(Then, of course, there are those who like the romance, the admirable heroines, the happy endings, etc).
4/ The division here, I think, is rather strange. Not because I like
both Jane Austen and Russian literature (at least, a few Russian
authors), not because I've seen many other people who do, but because
the division here is in the concerns, topics, themes rather than in
temperament and artistic vision. The difference in concerns, topics,
themes shouldn't be a problem, such different books can be read at
different periods, for different mindsets, different moods; there are
people who are very consistent, but there are also those who are interested in different things. The difference in temperament and
artistic vision, on the other hand, is another story, because it's more than style, and usually may
cause a clash. E.g, people can be
divided into Tolstoy people and Dostoyevsky people, or Jane Austen
people and Charles Dickens people. In this way, a person may not fit the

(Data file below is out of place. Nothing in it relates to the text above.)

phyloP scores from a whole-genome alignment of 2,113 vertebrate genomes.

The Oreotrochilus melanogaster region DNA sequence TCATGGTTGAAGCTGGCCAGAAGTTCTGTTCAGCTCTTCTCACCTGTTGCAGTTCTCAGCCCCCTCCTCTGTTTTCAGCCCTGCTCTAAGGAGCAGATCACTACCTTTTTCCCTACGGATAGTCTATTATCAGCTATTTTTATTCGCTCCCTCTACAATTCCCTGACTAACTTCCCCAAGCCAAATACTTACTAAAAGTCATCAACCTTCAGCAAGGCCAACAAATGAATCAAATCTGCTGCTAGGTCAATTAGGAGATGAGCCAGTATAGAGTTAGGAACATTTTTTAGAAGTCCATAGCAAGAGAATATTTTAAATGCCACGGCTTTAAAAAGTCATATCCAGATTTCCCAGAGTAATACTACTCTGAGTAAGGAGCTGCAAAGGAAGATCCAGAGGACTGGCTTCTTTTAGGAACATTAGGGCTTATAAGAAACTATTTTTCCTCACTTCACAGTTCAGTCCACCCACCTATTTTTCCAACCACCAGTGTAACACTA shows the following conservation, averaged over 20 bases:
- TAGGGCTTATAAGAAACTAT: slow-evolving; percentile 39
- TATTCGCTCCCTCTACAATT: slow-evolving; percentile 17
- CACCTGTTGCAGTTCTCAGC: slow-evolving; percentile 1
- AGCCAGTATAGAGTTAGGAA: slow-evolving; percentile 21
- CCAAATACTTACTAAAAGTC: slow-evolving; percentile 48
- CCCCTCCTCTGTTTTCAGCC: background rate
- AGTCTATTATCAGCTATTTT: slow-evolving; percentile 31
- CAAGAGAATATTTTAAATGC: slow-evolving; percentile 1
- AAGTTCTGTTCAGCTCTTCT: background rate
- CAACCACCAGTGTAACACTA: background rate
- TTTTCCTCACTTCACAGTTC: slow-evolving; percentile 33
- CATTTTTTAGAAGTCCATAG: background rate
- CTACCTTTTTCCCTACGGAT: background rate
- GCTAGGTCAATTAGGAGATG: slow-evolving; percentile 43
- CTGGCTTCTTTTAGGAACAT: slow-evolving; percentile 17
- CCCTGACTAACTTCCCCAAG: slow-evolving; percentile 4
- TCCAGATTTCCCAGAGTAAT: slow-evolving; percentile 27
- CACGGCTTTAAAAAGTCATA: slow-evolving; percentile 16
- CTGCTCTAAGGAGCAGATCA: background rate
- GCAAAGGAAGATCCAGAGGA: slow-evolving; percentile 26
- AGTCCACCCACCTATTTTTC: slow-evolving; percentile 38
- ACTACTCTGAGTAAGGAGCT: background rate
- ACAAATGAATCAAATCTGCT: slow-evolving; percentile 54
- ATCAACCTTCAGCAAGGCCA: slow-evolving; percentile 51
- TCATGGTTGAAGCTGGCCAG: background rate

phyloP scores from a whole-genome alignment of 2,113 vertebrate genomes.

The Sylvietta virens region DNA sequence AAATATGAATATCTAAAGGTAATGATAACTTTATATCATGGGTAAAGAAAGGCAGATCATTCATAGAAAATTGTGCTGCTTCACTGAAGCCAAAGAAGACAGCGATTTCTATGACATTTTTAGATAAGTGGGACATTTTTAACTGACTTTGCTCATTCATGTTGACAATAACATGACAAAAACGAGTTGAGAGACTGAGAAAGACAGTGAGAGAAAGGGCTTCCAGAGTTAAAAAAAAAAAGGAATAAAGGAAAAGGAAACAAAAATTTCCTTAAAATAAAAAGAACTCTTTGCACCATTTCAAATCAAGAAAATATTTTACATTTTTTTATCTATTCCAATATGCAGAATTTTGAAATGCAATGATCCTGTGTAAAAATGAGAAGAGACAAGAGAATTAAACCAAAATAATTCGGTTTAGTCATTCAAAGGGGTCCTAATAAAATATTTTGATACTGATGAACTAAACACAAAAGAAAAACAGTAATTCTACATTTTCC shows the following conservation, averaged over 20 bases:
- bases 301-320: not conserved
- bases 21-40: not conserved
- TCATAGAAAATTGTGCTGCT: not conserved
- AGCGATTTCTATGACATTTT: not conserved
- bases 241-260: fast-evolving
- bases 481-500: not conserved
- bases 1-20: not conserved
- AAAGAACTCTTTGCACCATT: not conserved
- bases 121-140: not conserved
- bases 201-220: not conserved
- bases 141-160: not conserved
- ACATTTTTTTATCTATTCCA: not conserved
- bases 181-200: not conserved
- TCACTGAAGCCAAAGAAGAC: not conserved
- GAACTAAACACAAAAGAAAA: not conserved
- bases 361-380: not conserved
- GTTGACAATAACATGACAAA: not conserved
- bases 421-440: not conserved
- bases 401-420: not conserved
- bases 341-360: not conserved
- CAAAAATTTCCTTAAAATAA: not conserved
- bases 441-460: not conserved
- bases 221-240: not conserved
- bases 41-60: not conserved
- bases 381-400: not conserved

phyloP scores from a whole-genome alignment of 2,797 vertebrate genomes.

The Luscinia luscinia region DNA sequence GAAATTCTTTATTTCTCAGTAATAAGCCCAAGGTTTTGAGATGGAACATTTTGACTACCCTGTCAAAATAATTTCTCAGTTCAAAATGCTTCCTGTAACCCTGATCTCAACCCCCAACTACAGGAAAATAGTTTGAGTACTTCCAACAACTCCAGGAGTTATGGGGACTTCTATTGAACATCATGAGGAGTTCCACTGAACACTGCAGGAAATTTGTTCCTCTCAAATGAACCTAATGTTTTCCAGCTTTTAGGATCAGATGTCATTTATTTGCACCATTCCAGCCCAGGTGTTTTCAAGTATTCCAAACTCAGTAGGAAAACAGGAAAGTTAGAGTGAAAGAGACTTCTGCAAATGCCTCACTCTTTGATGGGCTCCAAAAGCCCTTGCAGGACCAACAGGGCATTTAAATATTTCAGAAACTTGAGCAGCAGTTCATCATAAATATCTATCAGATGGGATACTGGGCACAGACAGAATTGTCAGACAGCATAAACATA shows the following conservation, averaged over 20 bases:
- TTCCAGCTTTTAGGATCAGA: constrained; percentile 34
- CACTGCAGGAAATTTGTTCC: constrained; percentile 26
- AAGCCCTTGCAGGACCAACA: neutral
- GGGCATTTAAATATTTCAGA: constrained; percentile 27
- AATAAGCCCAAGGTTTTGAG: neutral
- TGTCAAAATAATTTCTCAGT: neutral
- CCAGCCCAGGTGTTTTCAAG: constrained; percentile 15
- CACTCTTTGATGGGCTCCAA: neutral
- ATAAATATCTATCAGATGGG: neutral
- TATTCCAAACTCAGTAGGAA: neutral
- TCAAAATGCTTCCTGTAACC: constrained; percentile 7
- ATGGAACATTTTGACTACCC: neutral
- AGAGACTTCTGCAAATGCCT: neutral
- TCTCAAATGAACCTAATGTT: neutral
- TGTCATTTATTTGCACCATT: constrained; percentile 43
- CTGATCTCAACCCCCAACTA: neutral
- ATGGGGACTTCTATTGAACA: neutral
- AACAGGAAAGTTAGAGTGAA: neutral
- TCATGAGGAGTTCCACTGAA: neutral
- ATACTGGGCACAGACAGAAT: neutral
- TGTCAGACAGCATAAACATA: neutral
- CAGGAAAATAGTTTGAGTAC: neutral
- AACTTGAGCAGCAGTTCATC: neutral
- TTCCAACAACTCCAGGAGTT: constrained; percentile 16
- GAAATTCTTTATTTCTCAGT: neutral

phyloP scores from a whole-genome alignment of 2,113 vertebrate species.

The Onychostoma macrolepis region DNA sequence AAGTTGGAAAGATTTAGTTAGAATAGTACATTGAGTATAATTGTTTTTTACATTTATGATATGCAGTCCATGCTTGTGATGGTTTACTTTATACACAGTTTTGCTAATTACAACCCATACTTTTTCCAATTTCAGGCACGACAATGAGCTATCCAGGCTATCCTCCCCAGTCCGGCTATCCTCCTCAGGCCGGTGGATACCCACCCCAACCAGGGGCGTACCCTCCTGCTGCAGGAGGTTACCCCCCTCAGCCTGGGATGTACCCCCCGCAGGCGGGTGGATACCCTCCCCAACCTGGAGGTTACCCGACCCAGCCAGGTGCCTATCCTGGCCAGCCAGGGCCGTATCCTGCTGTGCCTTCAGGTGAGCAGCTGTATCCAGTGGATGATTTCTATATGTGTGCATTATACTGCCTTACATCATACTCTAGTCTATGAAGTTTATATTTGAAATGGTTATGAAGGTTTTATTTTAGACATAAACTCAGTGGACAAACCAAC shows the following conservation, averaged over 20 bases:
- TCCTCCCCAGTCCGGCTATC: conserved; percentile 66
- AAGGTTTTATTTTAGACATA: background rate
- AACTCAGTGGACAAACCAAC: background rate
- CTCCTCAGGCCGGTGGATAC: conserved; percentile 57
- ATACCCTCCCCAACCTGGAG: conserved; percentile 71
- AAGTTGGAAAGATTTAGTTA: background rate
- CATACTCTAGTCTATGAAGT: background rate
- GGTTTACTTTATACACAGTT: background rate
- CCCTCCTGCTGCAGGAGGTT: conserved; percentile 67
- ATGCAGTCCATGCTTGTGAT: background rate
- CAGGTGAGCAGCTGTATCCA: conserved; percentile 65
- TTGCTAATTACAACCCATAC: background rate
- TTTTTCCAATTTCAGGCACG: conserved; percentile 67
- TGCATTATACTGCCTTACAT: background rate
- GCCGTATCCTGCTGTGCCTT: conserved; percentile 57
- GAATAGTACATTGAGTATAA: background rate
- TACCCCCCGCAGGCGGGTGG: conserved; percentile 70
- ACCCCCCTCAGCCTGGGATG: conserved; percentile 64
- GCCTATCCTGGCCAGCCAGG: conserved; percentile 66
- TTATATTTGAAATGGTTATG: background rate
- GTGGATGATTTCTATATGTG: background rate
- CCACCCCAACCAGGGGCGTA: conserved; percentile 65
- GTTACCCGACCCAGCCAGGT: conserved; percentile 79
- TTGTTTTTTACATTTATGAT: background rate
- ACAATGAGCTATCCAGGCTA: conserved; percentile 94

'theory', but that tends to be uncommon.
5/ I, to be frank, have huge problems with those who link maturity with perception of Jane Austen and who say that one reads Russian literature in teenage years and appreciates Jane Austen more when older, when "order and domesticity have more meaning". 1st, as it goes, I notice that there are a lot more teenagers devouring Jane Austen's books than novels by Russian authors, and among them, a lot of bad readers (Nabokov's standard). 2nd, 1 of the few themes that connect all 6 novels by Jane Austen is self-understanding and correction of foibles, which is more suitable for young people. 3rd, the works by Tolstoy, Dostoyevsky, Bulgakov... are more complex and broad, and not everything in them can be grasped in 1 reading in teenage years. 4th, such a comment seems to imply that Russian writers deal with intense, exciting things which fascinate teenagers and which don't hold much meaning later whereas the topics Jane Austen tackles are more important and significant. I find that odd, even funny, and can't help wondering what such people ever got from reading the Russian giants.